Exclusive Album Premiere: Soar Skyward with The Chasing Monster’s sophomore effort “Errant.”

The Viterbo, Italy trio The Chasing Monster came out of the gate on their 2017 debut LP Tales with an exciting blend of dramatic post-rock and narrative storytelling, surveying the conversations held between the last two people on Earth before life is blinked out. The strength of their debut landed…

  • spread the world

Stone From the Sky – Break a Leg

I still remember the first time I played Fuck the Sun, Stone From the Sky’s previous album (yes, that’s actually what it’s called). What I don’t quite remember is what I was expecting but it wasn’t an expansive, droned out, psychedelic walk through sunlit hills, nature in bloom all around…

  • spread the world

Mono – Nowhere Now Here

For a band that has been around as long as Japan’s Mono has, it’s rather easy to drum up simple and concise narratives surrounding every new release. There’s already a broad body of work and years of building up what the band and their music represent, and it’s rare at…

  • spread the world

Old Faith – Old Faith

It would be easy to expect most people to come into this wondering who Old Faith is, assuming they’re a fresh band hitting the scene with a debut record. And you’d actually be partially correct, but there’s more to the story where this Greensboro, North Carolina quartet is concerned. This…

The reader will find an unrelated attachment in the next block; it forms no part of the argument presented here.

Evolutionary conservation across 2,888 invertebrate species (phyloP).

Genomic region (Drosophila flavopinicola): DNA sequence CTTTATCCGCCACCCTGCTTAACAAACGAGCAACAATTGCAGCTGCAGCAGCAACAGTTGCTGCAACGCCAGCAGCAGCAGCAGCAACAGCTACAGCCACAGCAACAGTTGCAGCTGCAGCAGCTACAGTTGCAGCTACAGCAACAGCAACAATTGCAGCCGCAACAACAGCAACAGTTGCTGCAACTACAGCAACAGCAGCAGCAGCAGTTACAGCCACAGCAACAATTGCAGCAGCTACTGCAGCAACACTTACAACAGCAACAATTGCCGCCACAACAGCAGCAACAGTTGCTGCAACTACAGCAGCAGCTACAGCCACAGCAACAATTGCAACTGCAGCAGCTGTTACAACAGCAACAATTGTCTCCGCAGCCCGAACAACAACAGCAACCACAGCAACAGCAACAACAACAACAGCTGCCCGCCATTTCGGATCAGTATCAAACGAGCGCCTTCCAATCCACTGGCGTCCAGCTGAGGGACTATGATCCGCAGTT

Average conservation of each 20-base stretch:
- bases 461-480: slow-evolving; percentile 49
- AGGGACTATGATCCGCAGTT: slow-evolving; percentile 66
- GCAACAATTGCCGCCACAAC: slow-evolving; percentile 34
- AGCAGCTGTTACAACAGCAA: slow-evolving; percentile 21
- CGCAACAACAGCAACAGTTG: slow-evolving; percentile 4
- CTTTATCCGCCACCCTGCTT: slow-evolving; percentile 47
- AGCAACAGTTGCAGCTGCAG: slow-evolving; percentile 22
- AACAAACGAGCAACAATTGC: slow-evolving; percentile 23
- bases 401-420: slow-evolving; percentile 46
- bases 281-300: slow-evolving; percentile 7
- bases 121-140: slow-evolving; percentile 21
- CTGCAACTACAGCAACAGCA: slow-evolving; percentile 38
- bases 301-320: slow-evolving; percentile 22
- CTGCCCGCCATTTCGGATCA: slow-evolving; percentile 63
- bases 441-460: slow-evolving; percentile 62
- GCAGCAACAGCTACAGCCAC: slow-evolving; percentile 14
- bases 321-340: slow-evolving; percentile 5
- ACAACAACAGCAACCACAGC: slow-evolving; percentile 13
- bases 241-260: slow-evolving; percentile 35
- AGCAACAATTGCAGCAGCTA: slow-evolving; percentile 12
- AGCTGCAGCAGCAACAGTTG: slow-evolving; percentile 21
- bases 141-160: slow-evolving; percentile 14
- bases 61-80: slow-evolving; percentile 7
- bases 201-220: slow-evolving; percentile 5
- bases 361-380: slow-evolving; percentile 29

Ground Patrol – DRIFT

“Math” has to be one of the most malleable genre prefixes. What other tag could somehow link the glimmering summertime anthems of Totorro, boisterous noise jams of Hella and coldly calculated technicality of Botch? And that’s not even considering how quickly the classification has evolved since the days of Drive Like Jehu, Polvo, Shellac and Slint. Yet, there…

FULL ALBUM STREAM: Launch on a Psychedelic Journey from Mother Engine’s Hangar

The “jam” is one of those musical devices that walks a delicately drawn fine line. On one side are classics like Can’s “Halleluwah” or The Velvet Underground’s “Sister Ray,” both of which are defined by an embrace of improvisation, interplay and gradual evolution that keep the song fresh throughout a roughly 20-minute run time. But on the other side, you have endless journeys of gratuitous musical masturbation that create a significant imbalance of enjoyment between the players and their audience. Walking this line is obviously difficult; though defined by higher tier musicianship, an effective jam band can’t venerate their abilities as musicians at the expense of songcraft, particularly in terms of defining the genres and styles from which the extended composition is being drawn out of. All of this makes it that much more impressive that Mother Engine have not only mastered the “jam” formula, but excelled at replicating that equation fourfold on their third full-length outing Hangar, which we’re stoked to be able to premiere for you in full.